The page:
What we learned from attempting these tasks was that it taught us to constantly communicate with AMPATH to develop a smooth transition from task to task so we don’t get stuck and waste time on what to do next.  Communicating with AMPATH and asking questions to them will help us develop ideas on how to proceed with a task to validate what we are doing is what the people at AMPATH and JD wants. This was the main thing we learned from our mistake. This can be applied in other situations because in the software development career, communication is one of the most important things to do for this particular reason. If there is not constant communication, whether it be to your teammates or anyone in the workplace, work can become difficult and you can become unaware of what to do, which can further delay the project or task from getting done.

The effort that my team put into this sprint was sufficient despite the incomplete tasks. Everyone still tried to attempt at something even though we were still stuck on how JD and the people at AMPATH wanted our Offline Data Capture service to look like. For this sprint as an individual I mainly tried to still gather ideas and find a suitable encryption implementation for the AMPATH code and I think that using crypto.js wouldn’t work efficiently, so I decided to keep on researching. I also talked to the encryption team and found out that they ran into some impediments as well on developing their encryption service. Moving forward, my team and I need to communicate more effectively with the other teams as well as with JD and AMPATH. Doing this will help us work better.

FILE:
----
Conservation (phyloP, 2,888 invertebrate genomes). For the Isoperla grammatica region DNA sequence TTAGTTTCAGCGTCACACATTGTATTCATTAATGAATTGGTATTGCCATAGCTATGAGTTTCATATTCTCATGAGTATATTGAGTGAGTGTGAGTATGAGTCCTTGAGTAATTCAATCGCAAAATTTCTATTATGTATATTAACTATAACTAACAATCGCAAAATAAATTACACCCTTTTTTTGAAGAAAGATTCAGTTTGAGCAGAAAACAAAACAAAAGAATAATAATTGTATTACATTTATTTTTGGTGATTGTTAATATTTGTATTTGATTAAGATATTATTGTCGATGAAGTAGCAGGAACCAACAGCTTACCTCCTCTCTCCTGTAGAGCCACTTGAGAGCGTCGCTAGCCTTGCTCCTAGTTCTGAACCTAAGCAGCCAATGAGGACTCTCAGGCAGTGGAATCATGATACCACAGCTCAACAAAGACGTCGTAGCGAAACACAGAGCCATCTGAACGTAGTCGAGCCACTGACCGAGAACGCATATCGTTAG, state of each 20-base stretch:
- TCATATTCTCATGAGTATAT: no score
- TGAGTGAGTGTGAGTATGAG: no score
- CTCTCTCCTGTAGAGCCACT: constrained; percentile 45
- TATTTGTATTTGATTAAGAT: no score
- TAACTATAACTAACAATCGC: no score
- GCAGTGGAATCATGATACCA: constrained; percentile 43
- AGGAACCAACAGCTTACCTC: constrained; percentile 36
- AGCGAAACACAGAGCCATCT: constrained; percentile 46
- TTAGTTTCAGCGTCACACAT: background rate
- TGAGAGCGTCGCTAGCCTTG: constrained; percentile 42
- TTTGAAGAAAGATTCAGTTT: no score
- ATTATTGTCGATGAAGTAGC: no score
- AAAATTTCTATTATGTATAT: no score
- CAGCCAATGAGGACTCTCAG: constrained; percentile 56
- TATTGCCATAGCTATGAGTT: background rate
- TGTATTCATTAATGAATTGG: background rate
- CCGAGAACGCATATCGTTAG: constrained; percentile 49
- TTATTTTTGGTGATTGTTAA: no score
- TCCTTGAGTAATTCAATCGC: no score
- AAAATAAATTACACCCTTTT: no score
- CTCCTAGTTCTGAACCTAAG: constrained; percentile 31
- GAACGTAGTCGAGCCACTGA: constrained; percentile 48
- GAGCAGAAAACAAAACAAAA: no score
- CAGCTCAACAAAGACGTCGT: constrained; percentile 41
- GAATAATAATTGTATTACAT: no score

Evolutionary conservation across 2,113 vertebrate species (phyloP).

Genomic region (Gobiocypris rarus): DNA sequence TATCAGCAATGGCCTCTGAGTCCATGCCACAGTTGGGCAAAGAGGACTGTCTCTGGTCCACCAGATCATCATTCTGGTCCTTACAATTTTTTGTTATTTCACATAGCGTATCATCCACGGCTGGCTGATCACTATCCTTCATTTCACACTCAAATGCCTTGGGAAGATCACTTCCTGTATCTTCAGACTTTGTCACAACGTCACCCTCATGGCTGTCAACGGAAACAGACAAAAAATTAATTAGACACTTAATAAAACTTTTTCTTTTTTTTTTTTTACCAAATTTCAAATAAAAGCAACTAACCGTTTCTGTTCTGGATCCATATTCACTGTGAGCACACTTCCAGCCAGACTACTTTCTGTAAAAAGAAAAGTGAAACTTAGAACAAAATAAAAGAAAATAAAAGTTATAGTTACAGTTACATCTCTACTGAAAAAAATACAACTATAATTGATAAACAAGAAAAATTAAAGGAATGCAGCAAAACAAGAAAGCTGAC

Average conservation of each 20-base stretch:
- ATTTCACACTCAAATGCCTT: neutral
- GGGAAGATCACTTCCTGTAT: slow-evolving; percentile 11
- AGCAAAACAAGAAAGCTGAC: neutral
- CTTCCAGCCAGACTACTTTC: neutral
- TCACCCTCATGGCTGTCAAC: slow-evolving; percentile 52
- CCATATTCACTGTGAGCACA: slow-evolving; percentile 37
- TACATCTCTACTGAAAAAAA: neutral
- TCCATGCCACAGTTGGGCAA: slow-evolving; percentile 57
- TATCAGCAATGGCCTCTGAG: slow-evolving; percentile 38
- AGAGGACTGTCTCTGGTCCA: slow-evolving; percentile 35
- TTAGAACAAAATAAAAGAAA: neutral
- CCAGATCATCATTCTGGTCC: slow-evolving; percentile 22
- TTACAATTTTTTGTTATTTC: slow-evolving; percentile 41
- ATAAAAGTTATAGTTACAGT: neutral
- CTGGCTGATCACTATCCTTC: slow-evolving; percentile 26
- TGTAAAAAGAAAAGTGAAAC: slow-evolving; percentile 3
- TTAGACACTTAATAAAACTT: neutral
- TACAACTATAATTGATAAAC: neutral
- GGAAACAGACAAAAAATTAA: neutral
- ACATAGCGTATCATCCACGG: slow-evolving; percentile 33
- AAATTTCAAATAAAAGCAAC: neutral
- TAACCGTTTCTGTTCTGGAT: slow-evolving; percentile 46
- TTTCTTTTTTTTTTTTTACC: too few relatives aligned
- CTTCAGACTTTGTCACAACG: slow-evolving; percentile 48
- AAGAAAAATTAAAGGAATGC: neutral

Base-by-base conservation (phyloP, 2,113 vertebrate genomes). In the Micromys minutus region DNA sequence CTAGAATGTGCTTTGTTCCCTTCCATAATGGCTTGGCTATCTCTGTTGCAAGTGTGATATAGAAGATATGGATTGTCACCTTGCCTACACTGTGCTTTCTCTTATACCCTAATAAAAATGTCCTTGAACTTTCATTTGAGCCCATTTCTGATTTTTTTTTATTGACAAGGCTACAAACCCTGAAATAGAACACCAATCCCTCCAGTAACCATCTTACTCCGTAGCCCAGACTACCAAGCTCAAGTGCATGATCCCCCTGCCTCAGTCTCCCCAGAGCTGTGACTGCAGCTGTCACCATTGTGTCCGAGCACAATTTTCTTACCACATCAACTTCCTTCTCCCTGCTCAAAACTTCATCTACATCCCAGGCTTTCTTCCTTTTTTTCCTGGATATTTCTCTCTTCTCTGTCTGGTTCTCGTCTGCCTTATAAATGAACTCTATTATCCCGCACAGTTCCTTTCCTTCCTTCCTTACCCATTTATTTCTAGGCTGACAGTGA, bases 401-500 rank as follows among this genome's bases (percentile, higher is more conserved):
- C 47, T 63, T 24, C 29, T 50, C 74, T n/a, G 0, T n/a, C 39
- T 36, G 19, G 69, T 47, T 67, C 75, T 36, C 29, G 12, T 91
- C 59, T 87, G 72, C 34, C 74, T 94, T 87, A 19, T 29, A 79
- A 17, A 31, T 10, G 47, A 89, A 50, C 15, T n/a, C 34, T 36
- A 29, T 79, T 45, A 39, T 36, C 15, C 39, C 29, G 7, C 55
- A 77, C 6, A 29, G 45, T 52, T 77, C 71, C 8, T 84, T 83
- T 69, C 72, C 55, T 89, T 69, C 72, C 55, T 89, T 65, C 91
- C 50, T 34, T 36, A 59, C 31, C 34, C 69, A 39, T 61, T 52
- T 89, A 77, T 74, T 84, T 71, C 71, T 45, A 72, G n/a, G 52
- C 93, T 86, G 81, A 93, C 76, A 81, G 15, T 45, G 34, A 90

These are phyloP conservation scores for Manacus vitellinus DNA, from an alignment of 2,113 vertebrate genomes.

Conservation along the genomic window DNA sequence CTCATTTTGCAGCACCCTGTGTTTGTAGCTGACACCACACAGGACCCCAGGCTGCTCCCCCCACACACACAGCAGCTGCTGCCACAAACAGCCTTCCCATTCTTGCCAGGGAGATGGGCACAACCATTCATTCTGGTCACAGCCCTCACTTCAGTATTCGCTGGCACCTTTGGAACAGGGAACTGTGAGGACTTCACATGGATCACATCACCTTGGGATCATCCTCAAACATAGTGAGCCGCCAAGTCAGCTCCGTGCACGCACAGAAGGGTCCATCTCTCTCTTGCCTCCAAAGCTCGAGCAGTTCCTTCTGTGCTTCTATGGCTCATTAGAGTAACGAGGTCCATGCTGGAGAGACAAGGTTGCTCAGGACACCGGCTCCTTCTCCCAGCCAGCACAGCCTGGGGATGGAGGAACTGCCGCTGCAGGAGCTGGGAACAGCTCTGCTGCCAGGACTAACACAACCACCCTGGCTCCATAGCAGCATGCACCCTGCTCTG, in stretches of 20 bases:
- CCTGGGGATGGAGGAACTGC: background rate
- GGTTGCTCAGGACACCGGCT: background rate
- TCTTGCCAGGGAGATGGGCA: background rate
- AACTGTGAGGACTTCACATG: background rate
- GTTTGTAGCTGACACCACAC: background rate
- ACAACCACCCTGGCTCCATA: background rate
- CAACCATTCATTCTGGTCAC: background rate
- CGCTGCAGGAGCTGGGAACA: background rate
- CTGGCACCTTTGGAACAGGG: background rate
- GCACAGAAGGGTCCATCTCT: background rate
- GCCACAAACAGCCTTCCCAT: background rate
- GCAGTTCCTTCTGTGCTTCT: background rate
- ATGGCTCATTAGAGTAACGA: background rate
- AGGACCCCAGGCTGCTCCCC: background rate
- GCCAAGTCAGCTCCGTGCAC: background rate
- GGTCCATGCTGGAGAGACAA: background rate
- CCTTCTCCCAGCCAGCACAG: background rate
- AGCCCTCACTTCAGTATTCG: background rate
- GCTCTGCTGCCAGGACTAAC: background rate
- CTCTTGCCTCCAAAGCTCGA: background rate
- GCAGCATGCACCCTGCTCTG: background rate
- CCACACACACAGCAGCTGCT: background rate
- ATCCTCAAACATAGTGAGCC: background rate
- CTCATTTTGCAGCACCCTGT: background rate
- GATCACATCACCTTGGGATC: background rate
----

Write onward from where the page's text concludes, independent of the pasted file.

Walking the Long Road: Draw Your Own Map

In this Apprenticeship Pattern “Draw Your Own Map”, it explains the importance about creating and managing your career path once you are exposed in the software development environment. A couple of key points that the pattern states are:

  1. Your manager, professors, or colleagues are not in charge of where you position your career as a software developer.
  2. Your are responsible for your destination and goals.

These couple of points emphasizes the concept of a software developer’s individuality. It is true that within the software development field, everyone is a programmer and creates many different types of software. It is up to you as an individual to take steps towards what you aspire to do and become within this field of development. One quote that stood out to me was this one below that talks about your vision of goals versus the employer’s vision for you.

“If you find that your vision of yourself is not in accord with your employer’s vision for you, and there doesn’t seem to be a way to reconcile the differences, examine other opportunities to see if they’re heading in the desired direction. Remember, there isn’t one single path that all apprentices follow. Instead, successful apprentices follow paths that share a certain family resemblance. These resemblances do not happen because apprentices are inexorably shepherded into making the same decisions by their mentors. They happen because each apprentice, consciously or not, chooses their route through life based on an overlapping set of values.”